Windsor cannot understand why American F1 talent overlooked Peter Windsor has admitted that he cannot comprehend why F1 team bosses and talent-spotters have repeatedly overlooked young American drivers in recent years, adding that he is mystified as to why Danica Patrick was never given a shot to prove her worth at the highest level.
Though chastened by the whole sorry experience of USF1, Windsor clearly stands by his staunch belief that there is a place for a Stateside team at the pinnacle of international four-wheeled motorsport and with that a driver from across the other side of the Pond too.
Patrick was lined-up for an F1 test with Honda in late 2008 prior to the Japanese manufacturer's sudden and unexpected departure from the grand prix grid, and Windsor similarly considered the 28-year-old Wisconsin native for the ultimately stillborn USF1 effort, but despite commercial rights-holder Bernie Ecclestone's palpable desire to recruit her to the ranks, the IndyCar Series pin-up has never truly been taken seriously by the top flight. F1's loss, the former Williams and Ferrari team manager contends.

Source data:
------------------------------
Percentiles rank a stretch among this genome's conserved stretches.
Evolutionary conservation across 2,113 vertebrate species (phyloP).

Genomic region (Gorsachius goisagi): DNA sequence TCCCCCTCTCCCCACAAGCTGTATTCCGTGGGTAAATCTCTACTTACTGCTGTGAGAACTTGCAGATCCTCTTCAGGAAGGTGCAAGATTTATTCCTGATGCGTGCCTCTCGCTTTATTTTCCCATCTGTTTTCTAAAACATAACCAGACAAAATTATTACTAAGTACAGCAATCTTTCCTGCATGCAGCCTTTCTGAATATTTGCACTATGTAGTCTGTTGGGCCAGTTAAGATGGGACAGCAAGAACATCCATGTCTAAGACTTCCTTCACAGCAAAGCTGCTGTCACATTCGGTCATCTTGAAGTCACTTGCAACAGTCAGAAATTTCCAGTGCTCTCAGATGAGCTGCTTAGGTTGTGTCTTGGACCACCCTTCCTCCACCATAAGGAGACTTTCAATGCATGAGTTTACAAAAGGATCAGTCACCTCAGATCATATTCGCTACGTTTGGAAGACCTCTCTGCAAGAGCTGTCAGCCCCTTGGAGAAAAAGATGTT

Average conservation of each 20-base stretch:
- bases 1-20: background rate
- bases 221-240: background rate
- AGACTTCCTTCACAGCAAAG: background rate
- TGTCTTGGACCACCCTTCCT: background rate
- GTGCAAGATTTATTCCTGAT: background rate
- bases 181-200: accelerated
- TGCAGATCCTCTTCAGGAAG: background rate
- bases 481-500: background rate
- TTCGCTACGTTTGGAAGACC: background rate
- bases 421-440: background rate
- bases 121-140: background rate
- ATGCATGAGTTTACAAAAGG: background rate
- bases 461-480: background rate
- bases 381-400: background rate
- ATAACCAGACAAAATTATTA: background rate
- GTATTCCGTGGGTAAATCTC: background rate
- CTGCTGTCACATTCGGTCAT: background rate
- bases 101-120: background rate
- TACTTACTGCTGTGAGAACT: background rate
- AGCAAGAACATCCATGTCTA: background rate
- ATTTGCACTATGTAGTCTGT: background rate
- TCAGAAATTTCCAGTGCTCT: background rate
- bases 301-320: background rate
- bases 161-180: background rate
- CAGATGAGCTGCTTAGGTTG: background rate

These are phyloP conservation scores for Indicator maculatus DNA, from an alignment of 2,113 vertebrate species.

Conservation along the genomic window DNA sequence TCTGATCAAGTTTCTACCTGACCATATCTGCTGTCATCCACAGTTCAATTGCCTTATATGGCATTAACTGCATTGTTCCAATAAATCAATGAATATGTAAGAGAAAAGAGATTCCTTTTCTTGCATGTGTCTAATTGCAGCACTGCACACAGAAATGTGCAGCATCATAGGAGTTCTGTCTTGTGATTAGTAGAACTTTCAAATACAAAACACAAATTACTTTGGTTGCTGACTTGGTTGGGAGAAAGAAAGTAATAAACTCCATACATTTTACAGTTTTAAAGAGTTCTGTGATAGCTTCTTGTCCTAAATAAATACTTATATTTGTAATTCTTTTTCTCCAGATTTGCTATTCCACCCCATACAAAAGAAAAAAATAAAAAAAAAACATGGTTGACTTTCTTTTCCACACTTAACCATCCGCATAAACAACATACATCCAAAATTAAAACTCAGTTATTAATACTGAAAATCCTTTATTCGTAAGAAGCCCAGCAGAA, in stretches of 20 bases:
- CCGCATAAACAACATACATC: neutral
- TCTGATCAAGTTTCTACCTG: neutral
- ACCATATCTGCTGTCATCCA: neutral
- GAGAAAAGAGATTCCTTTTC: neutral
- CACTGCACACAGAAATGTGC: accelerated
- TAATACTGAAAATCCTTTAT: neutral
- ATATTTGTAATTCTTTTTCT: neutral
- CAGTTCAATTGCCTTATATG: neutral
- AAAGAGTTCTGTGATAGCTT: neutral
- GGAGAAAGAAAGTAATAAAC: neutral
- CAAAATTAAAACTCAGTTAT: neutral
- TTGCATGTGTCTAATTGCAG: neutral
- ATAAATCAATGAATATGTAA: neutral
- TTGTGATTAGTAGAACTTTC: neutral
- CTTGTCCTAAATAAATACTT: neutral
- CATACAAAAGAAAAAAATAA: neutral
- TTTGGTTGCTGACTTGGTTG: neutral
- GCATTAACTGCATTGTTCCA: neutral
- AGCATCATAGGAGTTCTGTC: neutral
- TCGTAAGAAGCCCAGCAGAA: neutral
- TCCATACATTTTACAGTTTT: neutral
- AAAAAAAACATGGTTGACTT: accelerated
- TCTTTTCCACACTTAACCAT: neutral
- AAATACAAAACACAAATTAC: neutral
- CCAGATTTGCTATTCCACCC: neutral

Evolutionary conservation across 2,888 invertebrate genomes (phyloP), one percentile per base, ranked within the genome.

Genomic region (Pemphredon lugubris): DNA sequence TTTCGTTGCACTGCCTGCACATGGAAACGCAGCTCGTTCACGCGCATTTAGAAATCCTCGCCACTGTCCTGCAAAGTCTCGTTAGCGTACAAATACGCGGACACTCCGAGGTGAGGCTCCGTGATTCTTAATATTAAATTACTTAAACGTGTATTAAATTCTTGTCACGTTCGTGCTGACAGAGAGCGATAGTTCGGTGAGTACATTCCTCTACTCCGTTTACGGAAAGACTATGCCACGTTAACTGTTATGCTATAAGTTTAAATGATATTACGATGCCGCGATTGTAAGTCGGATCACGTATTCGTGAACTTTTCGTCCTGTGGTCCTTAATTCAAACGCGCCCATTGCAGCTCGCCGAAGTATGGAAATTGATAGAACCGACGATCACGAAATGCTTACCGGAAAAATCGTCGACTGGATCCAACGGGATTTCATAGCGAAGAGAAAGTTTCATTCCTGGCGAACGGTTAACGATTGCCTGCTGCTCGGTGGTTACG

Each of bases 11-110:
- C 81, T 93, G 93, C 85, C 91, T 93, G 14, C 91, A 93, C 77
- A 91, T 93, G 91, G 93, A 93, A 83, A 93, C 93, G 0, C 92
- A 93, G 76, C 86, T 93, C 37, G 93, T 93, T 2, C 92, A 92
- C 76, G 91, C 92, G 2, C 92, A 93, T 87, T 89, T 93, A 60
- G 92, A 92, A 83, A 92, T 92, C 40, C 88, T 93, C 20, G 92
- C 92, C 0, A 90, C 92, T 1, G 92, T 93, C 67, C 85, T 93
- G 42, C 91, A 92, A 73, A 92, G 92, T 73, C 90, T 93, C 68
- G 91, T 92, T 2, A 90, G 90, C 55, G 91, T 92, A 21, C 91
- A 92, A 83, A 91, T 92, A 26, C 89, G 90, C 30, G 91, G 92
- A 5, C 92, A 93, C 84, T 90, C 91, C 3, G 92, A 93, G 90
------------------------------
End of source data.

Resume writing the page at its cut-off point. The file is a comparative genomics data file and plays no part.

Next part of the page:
“There's a rich seam of talent out there,” the 58-year-old Englishman told GPWeek, “and many of the new stars want to make it to F1, as distinct from NASCAR or Indy. They're committing to it early. Look at Alexander Rossi, for example; he has a lot of momentum behind him, he is racing in Europe – and winning – and he is living in Italy, studying for college in his spare time.
“Conor Daly, Josef Newgarden, Jonathan Summerton, Graham Rahal, Marco Andretti, Ryan Hunter-Reay, John Edwards, Charlie Kimball... It's a long list already, and that doesn't include the guys I've probably forgotten, plus some of the really experienced, polished drivers like Patrick Long and Alex Gurney. I'm surprised that more F1 teams aren't out there signing up the good young Americans as they come along. It's only a matter of time before F1 returns to the States, so where is the downside in investing in a young American driver and thus increasing your chances of working with American corporations? Crash.net
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